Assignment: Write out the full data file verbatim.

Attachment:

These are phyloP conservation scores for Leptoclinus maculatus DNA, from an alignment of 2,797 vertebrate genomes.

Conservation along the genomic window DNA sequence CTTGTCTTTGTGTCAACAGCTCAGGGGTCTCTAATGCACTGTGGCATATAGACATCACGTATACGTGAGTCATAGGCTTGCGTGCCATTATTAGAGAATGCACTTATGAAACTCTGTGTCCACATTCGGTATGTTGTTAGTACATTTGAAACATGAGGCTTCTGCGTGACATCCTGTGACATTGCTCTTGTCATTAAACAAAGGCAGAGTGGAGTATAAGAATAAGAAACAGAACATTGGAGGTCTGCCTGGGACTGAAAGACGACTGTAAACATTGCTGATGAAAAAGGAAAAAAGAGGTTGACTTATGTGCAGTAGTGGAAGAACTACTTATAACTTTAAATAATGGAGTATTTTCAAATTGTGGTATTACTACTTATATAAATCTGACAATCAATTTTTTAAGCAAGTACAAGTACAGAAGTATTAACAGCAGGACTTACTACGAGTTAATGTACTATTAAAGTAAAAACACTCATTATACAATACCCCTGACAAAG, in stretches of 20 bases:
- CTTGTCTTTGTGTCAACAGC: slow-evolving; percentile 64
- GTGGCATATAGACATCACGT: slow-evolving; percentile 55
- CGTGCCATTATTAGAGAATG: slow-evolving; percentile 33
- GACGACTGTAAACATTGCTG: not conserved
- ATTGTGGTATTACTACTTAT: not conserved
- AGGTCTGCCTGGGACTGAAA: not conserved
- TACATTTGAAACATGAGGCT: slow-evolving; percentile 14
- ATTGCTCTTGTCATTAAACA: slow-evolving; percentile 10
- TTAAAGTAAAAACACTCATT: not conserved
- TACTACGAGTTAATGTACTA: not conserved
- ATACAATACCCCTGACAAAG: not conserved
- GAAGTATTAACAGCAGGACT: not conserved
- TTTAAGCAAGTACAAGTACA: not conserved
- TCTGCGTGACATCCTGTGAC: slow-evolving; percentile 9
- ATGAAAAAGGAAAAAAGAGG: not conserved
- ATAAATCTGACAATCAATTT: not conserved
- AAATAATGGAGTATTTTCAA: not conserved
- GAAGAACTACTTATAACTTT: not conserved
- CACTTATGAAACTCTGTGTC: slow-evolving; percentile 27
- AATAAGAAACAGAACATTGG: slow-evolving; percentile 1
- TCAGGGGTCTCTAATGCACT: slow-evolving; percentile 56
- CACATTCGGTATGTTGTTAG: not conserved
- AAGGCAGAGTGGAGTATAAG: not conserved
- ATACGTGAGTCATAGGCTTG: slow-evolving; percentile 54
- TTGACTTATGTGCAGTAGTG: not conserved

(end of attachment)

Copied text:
These are phyloP conservation scores for Leptoclinus maculatus DNA, from an alignment of 2,797 vertebrate genomes.

Conservation along the genomic window DNA sequence CTTGTCTTTGTGTCAACAGCTCAGGGGTCTCTAATGCACTGTGGCATATAGACATCACGTATACGTGAGTCATAGGCTTGCGTGCCATTATTAGAGAATGCACTTATGAAACTCTGTGTCCACATTCGGTATGTTGTTAGTACATTTGAAACATGAGGCTTCTGCGTGACATCCTGTGACATTGCTCTTGTCATTAAACAAAGGCAGAGTGGAGTATAAGAATAAGAAACAGAACATTGGAGGTCTGCCTGGGACTGAAAGACGACTGTAAACATTGCTGATGAAAAAGGAAAAAAGAGGTTGACTTATGTGCAGTAGTGGAAGAACTACTTATAACTTTAAATAATGGAGTATTTTCAAATTGTGGTATTACTACTTATATAAATCTGACAATCAATTTTTTAAGCAAGTACAAGTACAGAAGTATTAACAGCAGGACTTACTACGAGTTAATGTACTATTAAAGTAAAAACACTCATTATACAATACCCCTGACAAAG, in stretches of 20 bases:
- CTTGTCTTTGTGTCAACAGC: slow-evolving; percentile 64
- GTGGCATATAGACATCACGT: slow-evolving; percentile 55
- CGTGCCATTATTAGAGAATG: slow-evolving; percentile 33
- GACGACTGTAAACATTGCTG: not conserved
- ATTGTGGTATTACTACTTAT: not conserved
- AGGTCTGCCTGGGACTGAAA: not conserved
- TACATTTGAAACATGAGGCT: slow-evolving; percentile 14
- ATTGCTCTTGTCATTAAACA: slow-evolving; percentile 10
- TTAAAGTAAAAACACTCATT: not conserved
- TACTACGAGTTAATGTACTA: not conserved
- ATACAATACCCCTGACAAAG: not conserved
- GAAGTATTAACAGCAGGACT: not conserved
- TTTAAGCAAGTACAAGTACA: not conserved
- TCTGCGTGACATCCTGTGAC: slow-evolving; percentile 9
- ATGAAAAAGGAAAAAAGAGG: not conserved
- ATAAATCTGACAATCAATTT: not conserved
- AAATAATGGAGTATTTTCAA: not conserved
- GAAGAACTACTTATAACTTT: not conserved
- CACTTATGAAACTCTGTGTC: slow-evolving; percentile 27
- AATAAGAAACAGAACATTGG: slow-evolving; percentile 1
- TCAGGGGTCTCTAATGCACT: slow-evolving; percentile 56
- CACATTCGGTATGTTGTTAG: not conserved
- AAGGCAGAGTGGAGTATAAG: not conserved
- ATACGTGAGTCATAGGCTTG: slow-evolving; percentile 54
- TTGACTTATGTGCAGTAGTG: not conserved